Renewable Energy, Vol.169, 221-230, 2021
Clean energy development in the United States amidst augmented socioeconomic aspects and country-specific policies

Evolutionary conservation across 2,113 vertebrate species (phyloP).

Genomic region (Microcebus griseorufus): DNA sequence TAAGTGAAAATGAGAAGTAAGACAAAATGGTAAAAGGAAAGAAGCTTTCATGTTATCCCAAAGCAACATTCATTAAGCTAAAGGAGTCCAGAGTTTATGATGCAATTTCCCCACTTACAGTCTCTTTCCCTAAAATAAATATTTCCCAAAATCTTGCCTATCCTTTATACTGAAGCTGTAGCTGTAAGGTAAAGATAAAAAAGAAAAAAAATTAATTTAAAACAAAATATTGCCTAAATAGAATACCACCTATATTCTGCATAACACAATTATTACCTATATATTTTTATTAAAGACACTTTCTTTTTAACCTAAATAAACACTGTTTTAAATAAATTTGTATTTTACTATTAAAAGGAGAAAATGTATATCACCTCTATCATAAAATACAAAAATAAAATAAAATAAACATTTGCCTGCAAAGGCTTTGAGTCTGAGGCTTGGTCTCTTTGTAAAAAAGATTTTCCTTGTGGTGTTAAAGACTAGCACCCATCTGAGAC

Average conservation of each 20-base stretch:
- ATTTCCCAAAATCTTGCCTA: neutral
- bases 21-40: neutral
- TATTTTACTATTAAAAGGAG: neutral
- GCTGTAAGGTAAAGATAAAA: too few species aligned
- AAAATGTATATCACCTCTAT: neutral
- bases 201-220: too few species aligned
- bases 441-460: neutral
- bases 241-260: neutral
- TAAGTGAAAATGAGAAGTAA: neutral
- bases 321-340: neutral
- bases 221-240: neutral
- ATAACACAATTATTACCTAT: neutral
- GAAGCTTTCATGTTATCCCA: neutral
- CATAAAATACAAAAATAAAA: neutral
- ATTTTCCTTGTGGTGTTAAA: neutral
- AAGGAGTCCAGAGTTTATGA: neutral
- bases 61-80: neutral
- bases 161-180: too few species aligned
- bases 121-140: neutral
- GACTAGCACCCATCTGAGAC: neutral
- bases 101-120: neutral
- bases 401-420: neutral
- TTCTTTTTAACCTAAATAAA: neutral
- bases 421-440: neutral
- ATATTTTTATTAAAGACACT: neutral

The drive toward the attainment of sustainable environment globally through clean energy development or energy efficiency is not more desirable than in the 21st century, thus the existential policy moderations of economic, trade and security mechanisms. On this premise, and foremost in the literature, the current study examined the country-specific (for the United States) and the driving impacts of economic policy uncertainty, trade policy and national security on the development of cleaner energy sources by using quarterly frequency time series data for period 1990:Q1-2018:Q2. By employing economic expansion as additional factor, the study implemented the Autoregressive Distributed Lag Bounds Testing approach to reveal interesting results: (1) there is a significant evidence that economic expansion, economic policy uncertainty (EU), trade policy (TP), and national security (NS) exhibits long term properties in common, (2) the increase in economic expansion and NS effectiveness significantly yields more cleaner energy development, and (3) a more tightened TP and high EU are statistically significant and detrimental to the development of clean energy. The Granger causality evidence substantiates the role economic expansion, TP, EU and national security in renewable energy development. Generally, the study posits cleaner and energy efficiency policy directive for policymakers in the United States and other countries of interest from the framework of climate action and sustainable development. (C) 2021 Elsevier Ltd. All rights reserved.